6.  Missing-out on Lower Debit Card Rates

When merchants operate under a bundled billing arrangement, they may also be at some disadvantage with regard to debit card Interchange.  In the spring of 2003, Visa and MasterCard agreed to settle their respective class action antitrust lawsuits with Walmart and other retailers.(7)  The settlement of what is commonly referred to as the “Honor-All-Cards” case inevitably resulted in the creation of dozens of new, lower debit card Interchange rates.

Not all merchants enjoyed this Interchange relief.  In particular, many merchants processing under a bundled discount agreement receive no benefit at all.  In fact, these new rates provided their processors with an unintentional yet substantial windfall.  Not unlike the earlier case where we discussed withheld interchange on refunds, processors wound up keeping the “debit card differential.”  That is, when debit cards began to enjoy a lower Interchange rate, that difference stayed with the processor.  Using the formula, D = I + A + P, we see that for debit cards, “I” decreased for the processor while the merchant continued to pay the same old discount, “D.”  In essence, this is a case of the processors’ costs going down while the merchants’ costs stayed the same.  The processor was responsible for paying less Interchange to the card-issuing bank, while collecting the same fees from merchants.

What makes this issue so important is that is that debit card usage represents a significant percentage of overall card transaction volume.  In the one year period ending Sept. 30, 2006, Visa reported that debit cards represented approximately 43 percent of the U.S. dollar volume crossing their card networks.(8)  In its SEC registration statement, Visa revealed that in the 12 months ending in June of 2006 approximately 36.4 percent of worldwide dollar volume crossing its card networks was in the form of debit transactions.(9)  The Nilson Report stated that in 2006, 54% of all card transactions (card-present and card-not-present) were transacted with debit cards and this is expected to increase to 58% by 2011.(10)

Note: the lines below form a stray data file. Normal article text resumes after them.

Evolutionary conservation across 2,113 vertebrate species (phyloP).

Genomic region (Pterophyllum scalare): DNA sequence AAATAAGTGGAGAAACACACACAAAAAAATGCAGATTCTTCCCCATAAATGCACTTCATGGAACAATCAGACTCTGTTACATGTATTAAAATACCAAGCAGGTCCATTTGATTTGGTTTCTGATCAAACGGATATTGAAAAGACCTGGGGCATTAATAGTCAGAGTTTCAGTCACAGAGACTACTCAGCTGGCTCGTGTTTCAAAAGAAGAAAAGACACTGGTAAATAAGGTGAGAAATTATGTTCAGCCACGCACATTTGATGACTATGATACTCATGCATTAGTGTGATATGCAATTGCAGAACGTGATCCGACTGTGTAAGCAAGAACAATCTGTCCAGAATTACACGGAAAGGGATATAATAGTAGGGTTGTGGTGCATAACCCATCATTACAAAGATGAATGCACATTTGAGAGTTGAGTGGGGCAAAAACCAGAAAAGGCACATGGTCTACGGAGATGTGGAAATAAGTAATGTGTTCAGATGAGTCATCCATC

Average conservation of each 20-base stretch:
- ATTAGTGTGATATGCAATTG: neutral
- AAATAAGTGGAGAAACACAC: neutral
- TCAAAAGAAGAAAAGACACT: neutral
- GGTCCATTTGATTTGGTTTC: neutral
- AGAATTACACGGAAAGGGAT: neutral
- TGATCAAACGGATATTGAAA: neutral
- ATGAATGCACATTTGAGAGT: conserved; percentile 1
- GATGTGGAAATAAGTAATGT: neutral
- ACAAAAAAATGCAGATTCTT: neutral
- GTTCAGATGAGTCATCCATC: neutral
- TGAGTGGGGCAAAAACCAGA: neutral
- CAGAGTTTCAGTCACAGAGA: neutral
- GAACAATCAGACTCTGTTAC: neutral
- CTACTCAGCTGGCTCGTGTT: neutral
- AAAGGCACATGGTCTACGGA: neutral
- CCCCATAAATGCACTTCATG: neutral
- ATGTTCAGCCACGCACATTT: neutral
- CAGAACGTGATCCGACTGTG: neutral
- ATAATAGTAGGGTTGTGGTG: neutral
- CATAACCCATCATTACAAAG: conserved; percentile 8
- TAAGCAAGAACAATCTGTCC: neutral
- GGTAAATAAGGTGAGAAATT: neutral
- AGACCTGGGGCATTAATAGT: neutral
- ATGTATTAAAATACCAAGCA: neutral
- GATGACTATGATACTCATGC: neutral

It should be noted that because debit card Interchange rates typically have higher per-item fees than credit card rates, processors processing merchants with very low ATVs operating under the bundled model would suffer a loss instead of realizing the windfall.  Most processors, however, enjoy a large aggregate debit card windfall, because as we learned earlier, the ATV for all four brands averages about $80.

(7) Wal-Mart Stores, Inc. v. VISA U.S.A., Inc., 396 F.3d 96 (2d Cir. 2005). & United States v. VISA U.S.A., Inc., 344 F.3d 229 (2d Cir. 2003)
(8) Press Release: Visa Reports 11.1 Percent Third-Quarter Growth in U.S. Sales Volume on Visa-Branded Cards, Nov. 21, 2006,
(9) Securities and Exchange Commission, Form S1 Registration Statement, Visa Inc., Filed 11/09/07, p. 13.
(10) The Nilson Report, October 2007, Issue 889, Pages 7, 8, 9